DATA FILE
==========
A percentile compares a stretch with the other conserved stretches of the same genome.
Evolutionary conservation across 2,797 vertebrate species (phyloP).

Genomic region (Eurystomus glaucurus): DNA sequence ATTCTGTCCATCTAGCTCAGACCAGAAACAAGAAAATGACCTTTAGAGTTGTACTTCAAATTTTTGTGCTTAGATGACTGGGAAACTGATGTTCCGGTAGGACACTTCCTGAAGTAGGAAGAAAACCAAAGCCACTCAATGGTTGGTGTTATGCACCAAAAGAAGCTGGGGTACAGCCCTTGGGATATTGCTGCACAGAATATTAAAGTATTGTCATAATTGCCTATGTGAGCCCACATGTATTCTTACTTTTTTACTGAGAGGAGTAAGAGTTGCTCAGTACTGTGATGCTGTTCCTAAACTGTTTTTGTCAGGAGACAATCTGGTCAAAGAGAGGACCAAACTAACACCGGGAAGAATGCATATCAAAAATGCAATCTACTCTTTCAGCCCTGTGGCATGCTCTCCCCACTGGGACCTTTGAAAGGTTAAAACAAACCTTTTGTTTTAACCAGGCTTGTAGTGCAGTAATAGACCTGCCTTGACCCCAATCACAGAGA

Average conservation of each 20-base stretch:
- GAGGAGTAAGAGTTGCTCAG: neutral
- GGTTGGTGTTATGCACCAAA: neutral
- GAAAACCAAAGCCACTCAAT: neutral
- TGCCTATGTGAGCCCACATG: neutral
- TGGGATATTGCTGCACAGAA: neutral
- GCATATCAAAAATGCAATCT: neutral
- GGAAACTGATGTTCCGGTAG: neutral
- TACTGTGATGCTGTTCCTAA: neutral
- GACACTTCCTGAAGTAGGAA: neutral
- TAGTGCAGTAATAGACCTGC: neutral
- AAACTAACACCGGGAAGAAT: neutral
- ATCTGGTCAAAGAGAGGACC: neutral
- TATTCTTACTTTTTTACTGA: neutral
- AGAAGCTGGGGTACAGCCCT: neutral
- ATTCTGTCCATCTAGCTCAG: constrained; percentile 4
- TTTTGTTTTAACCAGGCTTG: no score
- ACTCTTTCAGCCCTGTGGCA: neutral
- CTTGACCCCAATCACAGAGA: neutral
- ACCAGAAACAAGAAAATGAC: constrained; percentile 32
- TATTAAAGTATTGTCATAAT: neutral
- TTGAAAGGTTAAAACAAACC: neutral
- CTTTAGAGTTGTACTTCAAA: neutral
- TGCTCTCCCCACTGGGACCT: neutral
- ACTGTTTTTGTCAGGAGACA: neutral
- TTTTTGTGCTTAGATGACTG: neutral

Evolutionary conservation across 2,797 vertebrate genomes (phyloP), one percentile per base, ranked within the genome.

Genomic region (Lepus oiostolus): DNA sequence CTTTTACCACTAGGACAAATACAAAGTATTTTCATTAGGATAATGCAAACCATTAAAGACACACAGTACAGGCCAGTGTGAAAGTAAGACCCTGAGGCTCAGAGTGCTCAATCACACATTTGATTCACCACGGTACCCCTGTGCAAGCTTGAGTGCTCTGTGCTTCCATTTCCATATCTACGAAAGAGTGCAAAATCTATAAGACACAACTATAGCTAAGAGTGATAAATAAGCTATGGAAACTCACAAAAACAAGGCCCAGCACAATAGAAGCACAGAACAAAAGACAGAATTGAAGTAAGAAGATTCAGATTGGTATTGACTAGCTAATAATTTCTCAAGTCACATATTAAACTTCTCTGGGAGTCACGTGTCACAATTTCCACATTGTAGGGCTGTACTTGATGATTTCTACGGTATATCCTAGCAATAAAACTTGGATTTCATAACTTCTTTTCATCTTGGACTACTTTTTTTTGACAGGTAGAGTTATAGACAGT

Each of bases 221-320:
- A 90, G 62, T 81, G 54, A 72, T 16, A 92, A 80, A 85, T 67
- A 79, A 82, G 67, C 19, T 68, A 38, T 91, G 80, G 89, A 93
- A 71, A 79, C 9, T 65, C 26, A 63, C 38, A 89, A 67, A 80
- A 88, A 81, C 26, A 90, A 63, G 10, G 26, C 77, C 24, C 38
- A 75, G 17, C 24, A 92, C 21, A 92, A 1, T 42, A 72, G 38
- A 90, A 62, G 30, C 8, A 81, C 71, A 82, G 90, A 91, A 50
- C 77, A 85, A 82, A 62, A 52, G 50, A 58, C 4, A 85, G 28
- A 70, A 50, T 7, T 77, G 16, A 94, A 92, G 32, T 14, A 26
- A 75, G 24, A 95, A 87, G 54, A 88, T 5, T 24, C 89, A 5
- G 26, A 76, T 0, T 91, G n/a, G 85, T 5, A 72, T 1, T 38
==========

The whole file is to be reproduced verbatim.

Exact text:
A percentile compares a stretch with the other conserved stretches of the same genome.
Evolutionary conservation across 2,797 vertebrate species (phyloP).

Genomic region (Eurystomus glaucurus): DNA sequence ATTCTGTCCATCTAGCTCAGACCAGAAACAAGAAAATGACCTTTAGAGTTGTACTTCAAATTTTTGTGCTTAGATGACTGGGAAACTGATGTTCCGGTAGGACACTTCCTGAAGTAGGAAGAAAACCAAAGCCACTCAATGGTTGGTGTTATGCACCAAAAGAAGCTGGGGTACAGCCCTTGGGATATTGCTGCACAGAATATTAAAGTATTGTCATAATTGCCTATGTGAGCCCACATGTATTCTTACTTTTTTACTGAGAGGAGTAAGAGTTGCTCAGTACTGTGATGCTGTTCCTAAACTGTTTTTGTCAGGAGACAATCTGGTCAAAGAGAGGACCAAACTAACACCGGGAAGAATGCATATCAAAAATGCAATCTACTCTTTCAGCCCTGTGGCATGCTCTCCCCACTGGGACCTTTGAAAGGTTAAAACAAACCTTTTGTTTTAACCAGGCTTGTAGTGCAGTAATAGACCTGCCTTGACCCCAATCACAGAGA

Average conservation of each 20-base stretch:
- GAGGAGTAAGAGTTGCTCAG: neutral
- GGTTGGTGTTATGCACCAAA: neutral
- GAAAACCAAAGCCACTCAAT: neutral
- TGCCTATGTGAGCCCACATG: neutral
- TGGGATATTGCTGCACAGAA: neutral
- GCATATCAAAAATGCAATCT: neutral
- GGAAACTGATGTTCCGGTAG: neutral
- TACTGTGATGCTGTTCCTAA: neutral
- GACACTTCCTGAAGTAGGAA: neutral
- TAGTGCAGTAATAGACCTGC: neutral
- AAACTAACACCGGGAAGAAT: neutral
- ATCTGGTCAAAGAGAGGACC: neutral
- TATTCTTACTTTTTTACTGA: neutral
- AGAAGCTGGGGTACAGCCCT: neutral
- ATTCTGTCCATCTAGCTCAG: constrained; percentile 4
- TTTTGTTTTAACCAGGCTTG: no score
- ACTCTTTCAGCCCTGTGGCA: neutral
- CTTGACCCCAATCACAGAGA: neutral
- ACCAGAAACAAGAAAATGAC: constrained; percentile 32
- TATTAAAGTATTGTCATAAT: neutral
- TTGAAAGGTTAAAACAAACC: neutral
- CTTTAGAGTTGTACTTCAAA: neutral
- TGCTCTCCCCACTGGGACCT: neutral
- ACTGTTTTTGTCAGGAGACA: neutral
- TTTTTGTGCTTAGATGACTG: neutral

Evolutionary conservation across 2,797 vertebrate genomes (phyloP), one percentile per base, ranked within the genome.

Genomic region (Lepus oiostolus): DNA sequence CTTTTACCACTAGGACAAATACAAAGTATTTTCATTAGGATAATGCAAACCATTAAAGACACACAGTACAGGCCAGTGTGAAAGTAAGACCCTGAGGCTCAGAGTGCTCAATCACACATTTGATTCACCACGGTACCCCTGTGCAAGCTTGAGTGCTCTGTGCTTCCATTTCCATATCTACGAAAGAGTGCAAAATCTATAAGACACAACTATAGCTAAGAGTGATAAATAAGCTATGGAAACTCACAAAAACAAGGCCCAGCACAATAGAAGCACAGAACAAAAGACAGAATTGAAGTAAGAAGATTCAGATTGGTATTGACTAGCTAATAATTTCTCAAGTCACATATTAAACTTCTCTGGGAGTCACGTGTCACAATTTCCACATTGTAGGGCTGTACTTGATGATTTCTACGGTATATCCTAGCAATAAAACTTGGATTTCATAACTTCTTTTCATCTTGGACTACTTTTTTTTGACAGGTAGAGTTATAGACAGT

Each of bases 221-320:
- A 90, G 62, T 81, G 54, A 72, T 16, A 92, A 80, A 85, T 67
- A 79, A 82, G 67, C 19, T 68, A 38, T 91, G 80, G 89, A 93
- A 71, A 79, C 9, T 65, C 26, A 63, C 38, A 89, A 67, A 80
- A 88, A 81, C 26, A 90, A 63, G 10, G 26, C 77, C 24, C 38
- A 75, G 17, C 24, A 92, C 21, A 92, A 1, T 42, A 72, G 38
- A 90, A 62, G 30, C 8, A 81, C 71, A 82, G 90, A 91, A 50
- C 77, A 85, A 82, A 62, A 52, G 50, A 58, C 4, A 85, G 28
- A 70, A 50, T 7, T 77, G 16, A 94, A 92, G 32, T 14, A 26
- A 75, G 24, A 95, A 87, G 54, A 88, T 5, T 24, C 89, A 5
- G 26, A 76, T 0, T 91, G n/a, G 85, T 5, A 72, T 1, T 38